Starting in fall 2020, Lewis & Clark students will have the opportunity to enroll in a new Health Studies minor. The curriculum committee, which voted unanimously in favor of the minor, formerly introduced the initiative to the faculty on Feb. 3. A majority of the faculty voted to approve the minor at the April 7 faculty meeting.
This new offering will be headed by Professor of Psychology Jerusha Detweiler-Bedell. It will incorporate courses from a variety of academic departments, connect students with Portland-based internships and build international connections in health-related fields.
The minor will include a statistics requirement, as well as a foundational requirement fulfilled by either Detweiler-Bedell’s Health Psychology course (PSY 375) or a new Introduction to Public Health course. The third requirement will be a health studies internship capstone, a curricular opportunity for students to get hands-on experience in health-oriented fields.
“In departments (at LC), there’s not one person who is the ‘health’ person, but many of us teach something that’s health-related,” Detweiler-Bedell said.
There will be three categories of electives with multidisciplinary course offerings, most of which are already regularly offered at LC by professors specializing in various health-related topics. The three categories are mechanisms of wellness and disease, psychological and narrative representations of wellness and disease, and global and cultural approaches to wellness and disease.
Electives will be comprised of courses from the Biology, Chemistry, Psychology, English, Rhetoric and Media Studies, Economics, Sociology and Anthropology and Religious Studies departments, ranging from Perspectives in Nutrition (CHEM 105) to Medicine, Healing, & Culture (SOAN 255). Students will also be able to apply credits from overseas study, with the possibility of expanded overseas opportunities focusing on public health in locations like Mexico, Ecuador, Ireland and South Africa.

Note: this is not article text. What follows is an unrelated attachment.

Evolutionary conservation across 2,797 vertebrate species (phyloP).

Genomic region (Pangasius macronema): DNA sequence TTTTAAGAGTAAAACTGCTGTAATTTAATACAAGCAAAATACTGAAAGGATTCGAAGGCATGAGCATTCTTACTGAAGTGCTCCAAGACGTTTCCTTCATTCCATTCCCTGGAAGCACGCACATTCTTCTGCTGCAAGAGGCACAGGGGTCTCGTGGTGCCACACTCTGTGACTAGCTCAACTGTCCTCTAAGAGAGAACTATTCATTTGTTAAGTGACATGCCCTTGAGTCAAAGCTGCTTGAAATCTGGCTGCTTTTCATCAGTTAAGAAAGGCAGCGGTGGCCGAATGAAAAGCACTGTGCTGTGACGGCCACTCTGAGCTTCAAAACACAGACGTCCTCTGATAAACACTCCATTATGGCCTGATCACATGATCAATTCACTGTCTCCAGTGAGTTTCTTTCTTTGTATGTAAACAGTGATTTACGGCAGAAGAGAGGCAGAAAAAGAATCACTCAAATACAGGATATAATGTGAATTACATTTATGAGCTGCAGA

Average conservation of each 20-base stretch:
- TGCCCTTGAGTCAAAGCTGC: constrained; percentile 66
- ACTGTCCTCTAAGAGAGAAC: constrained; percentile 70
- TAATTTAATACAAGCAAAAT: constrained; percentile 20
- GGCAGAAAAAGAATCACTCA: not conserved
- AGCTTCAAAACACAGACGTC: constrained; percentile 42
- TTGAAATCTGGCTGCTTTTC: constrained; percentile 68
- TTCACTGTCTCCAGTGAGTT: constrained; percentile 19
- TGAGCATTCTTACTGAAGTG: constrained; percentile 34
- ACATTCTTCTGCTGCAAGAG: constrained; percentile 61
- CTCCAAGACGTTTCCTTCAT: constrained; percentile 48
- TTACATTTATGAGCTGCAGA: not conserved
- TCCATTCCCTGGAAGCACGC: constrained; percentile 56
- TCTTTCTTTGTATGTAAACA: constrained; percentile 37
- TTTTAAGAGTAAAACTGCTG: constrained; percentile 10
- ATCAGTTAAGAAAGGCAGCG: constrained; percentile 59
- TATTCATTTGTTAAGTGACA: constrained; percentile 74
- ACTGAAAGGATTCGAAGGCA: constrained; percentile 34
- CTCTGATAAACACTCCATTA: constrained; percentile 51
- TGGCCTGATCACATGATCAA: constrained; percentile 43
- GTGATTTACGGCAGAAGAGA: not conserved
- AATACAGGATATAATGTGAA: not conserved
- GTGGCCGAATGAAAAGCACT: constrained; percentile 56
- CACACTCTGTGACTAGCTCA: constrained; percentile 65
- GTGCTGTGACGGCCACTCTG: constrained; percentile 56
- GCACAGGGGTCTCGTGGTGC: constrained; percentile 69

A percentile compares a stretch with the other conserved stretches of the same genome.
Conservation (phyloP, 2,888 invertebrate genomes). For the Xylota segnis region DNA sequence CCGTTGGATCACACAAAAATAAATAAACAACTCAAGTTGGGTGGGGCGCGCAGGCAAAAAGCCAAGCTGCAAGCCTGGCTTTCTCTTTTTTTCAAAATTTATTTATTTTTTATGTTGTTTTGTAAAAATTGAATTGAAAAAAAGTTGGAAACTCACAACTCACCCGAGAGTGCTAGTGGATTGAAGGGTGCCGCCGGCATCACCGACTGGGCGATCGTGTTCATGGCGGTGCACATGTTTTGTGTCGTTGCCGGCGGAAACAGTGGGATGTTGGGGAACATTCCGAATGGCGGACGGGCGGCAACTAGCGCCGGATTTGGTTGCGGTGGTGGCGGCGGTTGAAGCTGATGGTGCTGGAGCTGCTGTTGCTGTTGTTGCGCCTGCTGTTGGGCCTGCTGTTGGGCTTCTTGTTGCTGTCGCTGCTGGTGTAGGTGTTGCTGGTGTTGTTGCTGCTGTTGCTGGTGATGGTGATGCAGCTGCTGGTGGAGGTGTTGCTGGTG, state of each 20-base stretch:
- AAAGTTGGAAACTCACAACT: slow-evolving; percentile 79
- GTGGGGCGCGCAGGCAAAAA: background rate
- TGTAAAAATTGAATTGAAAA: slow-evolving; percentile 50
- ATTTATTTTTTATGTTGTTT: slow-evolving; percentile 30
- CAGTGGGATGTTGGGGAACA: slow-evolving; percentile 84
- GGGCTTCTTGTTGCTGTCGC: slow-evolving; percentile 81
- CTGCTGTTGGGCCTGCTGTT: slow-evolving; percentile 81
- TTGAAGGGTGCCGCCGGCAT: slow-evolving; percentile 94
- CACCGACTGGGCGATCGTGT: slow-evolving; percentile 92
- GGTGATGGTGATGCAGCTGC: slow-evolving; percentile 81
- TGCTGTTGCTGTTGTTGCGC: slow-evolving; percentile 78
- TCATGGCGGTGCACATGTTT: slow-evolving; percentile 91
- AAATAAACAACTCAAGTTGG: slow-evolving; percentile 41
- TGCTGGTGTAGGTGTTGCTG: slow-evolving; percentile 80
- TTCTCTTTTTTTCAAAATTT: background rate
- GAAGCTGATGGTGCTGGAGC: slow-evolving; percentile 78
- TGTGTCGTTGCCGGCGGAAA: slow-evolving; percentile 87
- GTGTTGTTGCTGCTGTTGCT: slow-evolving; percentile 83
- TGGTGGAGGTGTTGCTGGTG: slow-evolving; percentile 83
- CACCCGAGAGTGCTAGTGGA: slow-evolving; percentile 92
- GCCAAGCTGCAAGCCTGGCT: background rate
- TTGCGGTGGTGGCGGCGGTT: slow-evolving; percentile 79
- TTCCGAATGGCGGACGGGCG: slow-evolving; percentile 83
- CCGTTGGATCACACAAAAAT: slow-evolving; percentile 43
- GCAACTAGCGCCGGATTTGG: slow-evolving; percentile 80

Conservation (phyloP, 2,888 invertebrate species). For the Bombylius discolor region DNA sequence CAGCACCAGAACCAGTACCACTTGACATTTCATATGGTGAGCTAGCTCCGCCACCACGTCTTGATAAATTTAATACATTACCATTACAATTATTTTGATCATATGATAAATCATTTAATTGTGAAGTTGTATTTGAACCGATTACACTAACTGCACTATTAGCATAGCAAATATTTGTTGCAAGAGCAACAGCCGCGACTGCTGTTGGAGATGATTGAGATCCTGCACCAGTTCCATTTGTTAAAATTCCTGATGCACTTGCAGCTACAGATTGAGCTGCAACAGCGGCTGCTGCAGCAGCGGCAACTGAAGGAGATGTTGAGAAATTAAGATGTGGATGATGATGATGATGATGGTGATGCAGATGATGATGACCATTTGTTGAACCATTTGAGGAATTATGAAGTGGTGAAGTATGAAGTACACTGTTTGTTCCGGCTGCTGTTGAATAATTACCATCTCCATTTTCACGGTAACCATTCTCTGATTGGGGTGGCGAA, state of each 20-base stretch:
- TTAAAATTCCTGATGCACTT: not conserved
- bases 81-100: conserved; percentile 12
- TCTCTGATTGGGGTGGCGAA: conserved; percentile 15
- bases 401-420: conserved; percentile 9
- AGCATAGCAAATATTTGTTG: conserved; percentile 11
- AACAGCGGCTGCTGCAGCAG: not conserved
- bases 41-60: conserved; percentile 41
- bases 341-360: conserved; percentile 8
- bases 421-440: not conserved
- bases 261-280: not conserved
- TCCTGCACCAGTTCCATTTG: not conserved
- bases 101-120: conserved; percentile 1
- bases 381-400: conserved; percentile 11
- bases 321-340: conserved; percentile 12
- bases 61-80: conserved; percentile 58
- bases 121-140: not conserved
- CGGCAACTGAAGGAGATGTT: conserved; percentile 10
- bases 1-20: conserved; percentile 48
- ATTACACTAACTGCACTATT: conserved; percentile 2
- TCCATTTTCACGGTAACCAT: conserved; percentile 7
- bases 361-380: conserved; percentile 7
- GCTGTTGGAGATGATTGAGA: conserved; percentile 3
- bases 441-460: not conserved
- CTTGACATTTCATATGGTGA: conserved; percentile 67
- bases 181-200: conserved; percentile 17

The Health Studies minor is one element of an initiative to promote health studies at LC, and will become a part of the Strategic Enrollment Management (SEM) plan, an effort to attract and retain students at LC. After SEM called for proposals in 2018, it became clear that there was a high demand for initiatives to support students interested in going into health-related fields, including health-related internships, volunteer work and advanced advising for students interested in going down healthcare paths.
Many health-related programs already exist at LC, including the Pre-Health Professionals Club and pre-health advising from Professor of Chemistry Julio C. de Paula and Associate Director of the Career Center Adonica De Vault. The aim of the health studies initiative is to combine the resources already offered into a coherent pathway for students.
“It has been done, and done very well, but in pockets,” Detweiler-Bedell said. “We built on strengths that we already have, but with the goal of better coordinating them.”
Coordination of health-centered offerings is planned to occur within a health studies center, a curricular and co-curricular home for students, faculty and other community members interested in health. The center will be a source for alumni connections, internships, advising, graduate and research application guidance and speaker series.
“This would be not only a name but a place on campus … a place that students could come, a place where faculty could gather … a place to exchange ideas and capitalize on the ways a liberal arts education prepares you for being an important part of the world of healthcare,” Detweiler-Bedell said.
In addition to putting together the minor and a vision for the center, Detweiler-Bedell networked with alumni who have gone on to health-related fields and used their input to help shape the minor. Alumni were enthusiastic about the initiative’s potential.
Tess Gilbert ’08, who works in epidemiologic and health services research, expressed that she would have been involved in the department if it had existed during her time at LC.
“Being able to minor in Health Studies and take classes like epidemiology, which isn’t commonly taught at the undergraduate level, will set students up well for future careers and schooling,” Gilbert said via email. “It will help future health care workers have more well-rounded perspectives of ‘health’ and ‘health care.’”
Detweiler-Bedell clarified that the minor is not only oriented towards students looking to fulfill pre-med requirements.
“This is more a minor for students who are looking at health from an … interdisciplinary perspective,” Detweiler-Bedell said.
This article was originally published on Feb. 21. It was updated on April 7 after the minor was approved.